import android.arch.persistence.room.Entity;
import android.arch.persistence.room.ForeignKey;
import android.arch.persistence.room.Ignore;
import android.arch.persistence.room.Index;
import android.arch.persistence.room.PrimaryKey;
import android.support.annotation.NonNull;
import java.util.UUID;
import static android.arch.persistence.room.ForeignKey.CASCADE;

@Entity(
  tableName="comments",
  foreignKeys=@ForeignKey(
    entity=Trip.class,
    parentColumns="id",
    childColumns="tripId",
    onDelete=CASCADE),
  indices=@Index("tripId"))
public class Comment implements Note {
  @PrimaryKey
  @NonNull
  public final String id;

  public final String text;

  @NonNull public final String tripId;

  public Comment(@NonNull String id, String text, @NonNull String tripId) {
    this.id=id;
    this.text=text;
    this.tripId=tripId;
  }

  @Ignore
  public Comment(String text, @NonNull Trip trip) {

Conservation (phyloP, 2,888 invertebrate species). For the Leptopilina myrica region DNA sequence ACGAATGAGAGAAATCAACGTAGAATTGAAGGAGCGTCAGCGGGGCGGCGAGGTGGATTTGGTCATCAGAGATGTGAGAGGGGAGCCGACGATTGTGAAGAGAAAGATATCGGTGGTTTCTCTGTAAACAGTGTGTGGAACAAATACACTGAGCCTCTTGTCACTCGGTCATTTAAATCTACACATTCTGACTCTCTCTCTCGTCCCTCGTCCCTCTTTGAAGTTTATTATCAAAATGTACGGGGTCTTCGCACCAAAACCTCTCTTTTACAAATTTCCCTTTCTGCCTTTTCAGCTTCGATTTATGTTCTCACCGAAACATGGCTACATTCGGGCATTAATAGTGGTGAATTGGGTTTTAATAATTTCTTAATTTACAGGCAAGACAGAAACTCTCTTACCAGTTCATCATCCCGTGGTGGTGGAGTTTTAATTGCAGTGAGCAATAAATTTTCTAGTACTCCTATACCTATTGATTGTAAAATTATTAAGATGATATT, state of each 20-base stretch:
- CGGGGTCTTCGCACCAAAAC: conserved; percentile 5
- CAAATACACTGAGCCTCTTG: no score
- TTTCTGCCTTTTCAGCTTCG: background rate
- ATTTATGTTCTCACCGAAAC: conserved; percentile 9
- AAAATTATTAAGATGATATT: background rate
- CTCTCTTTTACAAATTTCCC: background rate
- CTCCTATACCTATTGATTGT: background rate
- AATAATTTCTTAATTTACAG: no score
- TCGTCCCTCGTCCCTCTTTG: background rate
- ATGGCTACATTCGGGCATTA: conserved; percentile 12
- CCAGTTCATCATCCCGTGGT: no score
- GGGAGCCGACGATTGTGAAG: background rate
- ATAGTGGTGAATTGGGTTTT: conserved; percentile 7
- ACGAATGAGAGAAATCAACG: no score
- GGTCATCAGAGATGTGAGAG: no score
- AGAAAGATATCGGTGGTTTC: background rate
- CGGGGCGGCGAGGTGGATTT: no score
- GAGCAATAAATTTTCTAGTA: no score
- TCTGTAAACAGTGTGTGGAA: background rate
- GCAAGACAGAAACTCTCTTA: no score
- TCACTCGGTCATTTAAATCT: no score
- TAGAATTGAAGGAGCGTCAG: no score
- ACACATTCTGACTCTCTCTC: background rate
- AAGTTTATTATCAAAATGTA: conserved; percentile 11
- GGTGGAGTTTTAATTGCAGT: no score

this(UUID.randomUUID().toString(), text, trip.id);
  }

  @Override
  public String tripId() {
    return tripId;
  }
}

package com.commonsware.android.room;

import android.arch.persistence.room.Entity;
import android.arch.persistence.room.ForeignKey;
import android.arch.persistence.room.Ignore;
import android.arch.persistence.room.Index;
import android.arch.persistence.room.PrimaryKey;
import android.support.annotation.NonNull;
import java.util.UUID;
import static android.arch.persistence.room.ForeignKey.CASCADE;

@Entity(
  tableName="links",
  foreignKeys=@ForeignKey(
    entity=Trip.class,
    parentColumns="id",
    childColumns="tripId",
    onDelete=CASCADE),
  indices=@Index("tripId"))
public class Link implements Note {
  @PrimaryKey
  @NonNull
  public final String id;

  public final String title;

  @NonNull public final String url;
  @NonNull public final String tripId;

  public Link(@NonNull String id, String title, @NonNull String url, @NonNull